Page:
The United States is ready to resume aid to El Salvador, if the government there is "significantly restructured" and "shifts in military personnel" take place.
GV AND CU INTERIOR United States State Department spokesman Jack Cannon speaking in English (2 shots)
GV EXTERIOR Crowds gathered around bodies of four U.S. runs shot in San Salvador
SV Body of nun laying beside grave
CU Second body being removed from shallow grave
SV Members of press taking photographs
SV United States Ambassador Robert White talking to newsmen
CU Third body removed from grave and laid beside other two (2 shots)
TRANSCRIPT: SEQ. 1: CANNON: "Statements by Salvadorian officials involved indicate that some significant restructuring of the Government and shifts in military personnel are anticipated. The U.S. is ready to resume its assistance to El Salvador upon such progress. We will be following these developments and carefully assessing the way in which they improve the effectiveness of the government pursuing its reform programme in controlling violence and in respecting human rights. Progress towards these objectives is essential to avoid further polarisation either to the extreme right or the radical left."
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Background: The United States is ready to resume aid to El Salvador, if the government there is "significantly restructured" and "shifts in military personnel" take place. President Jimmy Carter suspended aid to the central American state after the murder of three American nuns and a lay worker earlier this month. But on Friday (12 December) State Department spokesman, Jack Cannon, said changes were underway in El Salvador, which could make the resumption of American aid possible.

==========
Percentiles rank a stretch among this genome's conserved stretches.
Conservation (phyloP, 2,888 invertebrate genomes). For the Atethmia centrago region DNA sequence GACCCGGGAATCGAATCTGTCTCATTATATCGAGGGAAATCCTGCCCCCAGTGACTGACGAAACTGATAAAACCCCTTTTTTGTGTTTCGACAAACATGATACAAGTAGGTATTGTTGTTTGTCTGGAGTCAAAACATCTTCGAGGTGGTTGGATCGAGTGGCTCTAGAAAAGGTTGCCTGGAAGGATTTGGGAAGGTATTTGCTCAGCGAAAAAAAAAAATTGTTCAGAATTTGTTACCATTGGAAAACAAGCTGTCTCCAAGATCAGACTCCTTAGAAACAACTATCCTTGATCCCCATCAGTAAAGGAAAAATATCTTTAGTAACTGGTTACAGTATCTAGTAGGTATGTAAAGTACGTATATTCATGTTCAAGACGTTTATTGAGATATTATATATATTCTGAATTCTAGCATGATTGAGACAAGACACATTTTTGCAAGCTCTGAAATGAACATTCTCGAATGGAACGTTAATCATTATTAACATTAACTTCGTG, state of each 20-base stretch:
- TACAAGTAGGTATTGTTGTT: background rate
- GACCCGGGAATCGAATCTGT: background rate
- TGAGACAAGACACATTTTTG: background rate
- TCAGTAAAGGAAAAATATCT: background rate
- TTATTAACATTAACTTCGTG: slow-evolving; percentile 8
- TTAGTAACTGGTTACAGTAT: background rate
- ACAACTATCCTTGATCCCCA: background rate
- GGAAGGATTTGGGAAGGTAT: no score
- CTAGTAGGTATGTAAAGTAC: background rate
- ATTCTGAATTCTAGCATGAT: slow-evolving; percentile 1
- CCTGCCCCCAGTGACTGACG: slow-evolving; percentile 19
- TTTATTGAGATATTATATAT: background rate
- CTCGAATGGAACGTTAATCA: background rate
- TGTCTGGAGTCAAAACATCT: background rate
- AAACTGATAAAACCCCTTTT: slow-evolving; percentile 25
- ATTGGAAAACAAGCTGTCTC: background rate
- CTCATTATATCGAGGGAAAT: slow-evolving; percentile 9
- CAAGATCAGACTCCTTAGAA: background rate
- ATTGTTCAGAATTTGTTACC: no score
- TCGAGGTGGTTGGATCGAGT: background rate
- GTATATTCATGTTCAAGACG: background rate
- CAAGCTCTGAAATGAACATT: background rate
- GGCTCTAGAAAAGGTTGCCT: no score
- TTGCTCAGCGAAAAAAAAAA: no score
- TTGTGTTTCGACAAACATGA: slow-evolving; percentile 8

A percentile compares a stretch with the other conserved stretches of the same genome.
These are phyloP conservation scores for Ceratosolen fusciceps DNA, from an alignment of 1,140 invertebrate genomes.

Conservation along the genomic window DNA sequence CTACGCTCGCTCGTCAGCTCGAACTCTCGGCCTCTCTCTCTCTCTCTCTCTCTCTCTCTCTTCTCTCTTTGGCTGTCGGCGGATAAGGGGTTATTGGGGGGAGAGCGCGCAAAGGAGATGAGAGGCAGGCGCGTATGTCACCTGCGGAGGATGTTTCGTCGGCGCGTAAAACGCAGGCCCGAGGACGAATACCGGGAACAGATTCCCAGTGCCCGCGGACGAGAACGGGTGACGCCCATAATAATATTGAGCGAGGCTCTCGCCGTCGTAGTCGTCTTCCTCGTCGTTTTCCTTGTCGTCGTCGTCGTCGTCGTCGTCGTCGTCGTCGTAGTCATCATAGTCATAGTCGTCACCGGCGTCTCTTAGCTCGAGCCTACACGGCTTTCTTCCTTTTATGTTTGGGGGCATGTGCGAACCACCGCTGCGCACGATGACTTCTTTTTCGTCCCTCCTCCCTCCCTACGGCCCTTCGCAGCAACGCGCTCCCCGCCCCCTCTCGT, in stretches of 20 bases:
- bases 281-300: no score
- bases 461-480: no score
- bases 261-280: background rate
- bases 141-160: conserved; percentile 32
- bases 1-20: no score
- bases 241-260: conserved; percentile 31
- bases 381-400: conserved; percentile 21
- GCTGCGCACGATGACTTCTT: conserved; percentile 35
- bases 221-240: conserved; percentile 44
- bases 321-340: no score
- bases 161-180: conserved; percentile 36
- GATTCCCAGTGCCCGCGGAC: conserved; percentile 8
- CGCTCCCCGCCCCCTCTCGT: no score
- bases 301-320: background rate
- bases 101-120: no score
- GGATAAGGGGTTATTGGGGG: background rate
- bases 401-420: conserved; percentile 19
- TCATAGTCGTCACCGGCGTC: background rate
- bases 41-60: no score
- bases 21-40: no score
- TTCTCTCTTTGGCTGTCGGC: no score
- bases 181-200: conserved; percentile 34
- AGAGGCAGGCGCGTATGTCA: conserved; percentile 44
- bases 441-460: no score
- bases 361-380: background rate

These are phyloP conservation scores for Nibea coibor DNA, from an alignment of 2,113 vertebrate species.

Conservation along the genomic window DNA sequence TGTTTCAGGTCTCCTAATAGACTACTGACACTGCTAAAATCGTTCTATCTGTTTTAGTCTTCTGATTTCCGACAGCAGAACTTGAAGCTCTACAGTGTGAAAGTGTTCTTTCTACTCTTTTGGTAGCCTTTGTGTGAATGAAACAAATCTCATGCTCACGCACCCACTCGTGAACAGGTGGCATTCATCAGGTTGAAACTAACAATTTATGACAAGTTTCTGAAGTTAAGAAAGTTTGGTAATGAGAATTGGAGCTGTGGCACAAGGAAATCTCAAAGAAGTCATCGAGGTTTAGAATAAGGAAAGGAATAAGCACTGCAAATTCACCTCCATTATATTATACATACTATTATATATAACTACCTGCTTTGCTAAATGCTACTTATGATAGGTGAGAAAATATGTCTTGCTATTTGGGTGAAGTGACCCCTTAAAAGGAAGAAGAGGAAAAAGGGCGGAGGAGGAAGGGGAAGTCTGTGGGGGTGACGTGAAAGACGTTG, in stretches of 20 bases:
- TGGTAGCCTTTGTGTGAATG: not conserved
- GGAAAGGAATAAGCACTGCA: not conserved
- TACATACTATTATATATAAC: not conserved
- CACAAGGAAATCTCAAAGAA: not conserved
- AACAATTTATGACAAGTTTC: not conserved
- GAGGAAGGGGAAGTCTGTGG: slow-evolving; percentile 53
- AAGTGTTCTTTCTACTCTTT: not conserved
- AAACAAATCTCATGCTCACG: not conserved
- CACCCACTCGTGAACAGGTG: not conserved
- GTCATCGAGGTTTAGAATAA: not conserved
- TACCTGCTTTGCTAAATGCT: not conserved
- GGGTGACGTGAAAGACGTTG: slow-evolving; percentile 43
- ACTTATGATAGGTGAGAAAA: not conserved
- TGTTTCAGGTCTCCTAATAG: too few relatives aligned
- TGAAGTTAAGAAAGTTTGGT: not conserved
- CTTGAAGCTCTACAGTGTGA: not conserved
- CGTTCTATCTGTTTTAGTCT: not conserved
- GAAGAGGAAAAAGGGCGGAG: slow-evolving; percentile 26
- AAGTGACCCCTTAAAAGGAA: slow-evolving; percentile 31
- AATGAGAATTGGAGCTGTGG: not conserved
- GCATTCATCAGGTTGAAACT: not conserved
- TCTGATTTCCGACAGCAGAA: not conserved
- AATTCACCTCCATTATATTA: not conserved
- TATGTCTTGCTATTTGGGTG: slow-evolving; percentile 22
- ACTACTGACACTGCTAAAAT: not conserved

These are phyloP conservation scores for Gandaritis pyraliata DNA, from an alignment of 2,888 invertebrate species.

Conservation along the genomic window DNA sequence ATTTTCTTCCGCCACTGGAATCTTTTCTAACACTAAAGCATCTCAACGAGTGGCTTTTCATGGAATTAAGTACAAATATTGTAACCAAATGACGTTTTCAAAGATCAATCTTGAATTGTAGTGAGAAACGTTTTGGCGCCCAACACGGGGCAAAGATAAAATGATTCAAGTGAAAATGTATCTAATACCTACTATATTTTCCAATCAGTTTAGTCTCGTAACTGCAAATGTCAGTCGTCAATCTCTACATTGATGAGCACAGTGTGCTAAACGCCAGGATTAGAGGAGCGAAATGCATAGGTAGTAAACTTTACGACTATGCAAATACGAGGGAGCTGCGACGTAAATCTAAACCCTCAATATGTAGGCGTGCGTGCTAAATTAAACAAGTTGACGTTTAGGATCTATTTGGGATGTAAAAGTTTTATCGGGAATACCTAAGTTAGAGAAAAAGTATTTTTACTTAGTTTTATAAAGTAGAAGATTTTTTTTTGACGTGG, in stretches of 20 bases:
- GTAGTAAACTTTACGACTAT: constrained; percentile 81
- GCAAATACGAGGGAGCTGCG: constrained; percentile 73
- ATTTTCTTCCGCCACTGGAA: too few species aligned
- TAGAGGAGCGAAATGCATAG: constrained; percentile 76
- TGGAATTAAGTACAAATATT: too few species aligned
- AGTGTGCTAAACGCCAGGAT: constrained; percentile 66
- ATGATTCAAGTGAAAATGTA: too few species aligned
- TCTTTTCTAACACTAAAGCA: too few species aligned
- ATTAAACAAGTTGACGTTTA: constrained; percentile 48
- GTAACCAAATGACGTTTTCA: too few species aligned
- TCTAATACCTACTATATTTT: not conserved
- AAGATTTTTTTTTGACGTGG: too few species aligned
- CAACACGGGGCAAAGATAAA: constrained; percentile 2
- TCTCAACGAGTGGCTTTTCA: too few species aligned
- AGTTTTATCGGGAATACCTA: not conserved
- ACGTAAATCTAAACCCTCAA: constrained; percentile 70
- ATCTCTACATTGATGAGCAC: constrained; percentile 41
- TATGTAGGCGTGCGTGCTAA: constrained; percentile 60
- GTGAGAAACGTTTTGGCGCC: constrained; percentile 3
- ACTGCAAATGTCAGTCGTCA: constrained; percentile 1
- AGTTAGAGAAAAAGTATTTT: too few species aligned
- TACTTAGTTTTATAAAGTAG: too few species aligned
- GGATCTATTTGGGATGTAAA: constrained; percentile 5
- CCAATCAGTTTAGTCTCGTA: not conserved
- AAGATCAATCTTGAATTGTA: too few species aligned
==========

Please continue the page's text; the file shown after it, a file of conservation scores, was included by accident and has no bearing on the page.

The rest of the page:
SYNOPSIS: Jack Cannon's statement came only a week after President Carter suspended U.S. aid to El Salvador, after the murder of four Americans. Three nuns and a lay worker were found in shallow graves near San Salvador only 48 hours after they disappeared.
The women were shot and strangled by unknown assailants. Reports suggested that the women and the mission they worked for had been repeatedly threatened by right and left-wing guerrillas, but no one claimed responsibility for their murder.
President Carter sent a team of investigators to El Salvador and they reported their findings on Friday (12 December). They said there was no direct evidence to identify the women's killers. But, that there was circumstantial evidence that Salvadorian security forces were involved and that the government had promised to find and punish the killers. The report added that Salvadorian officials were trying to reshape the government in order to curb violence and open a dialogue with the opposition. Depending on the outcome of such negotiations the U.S. might resume their aid programme.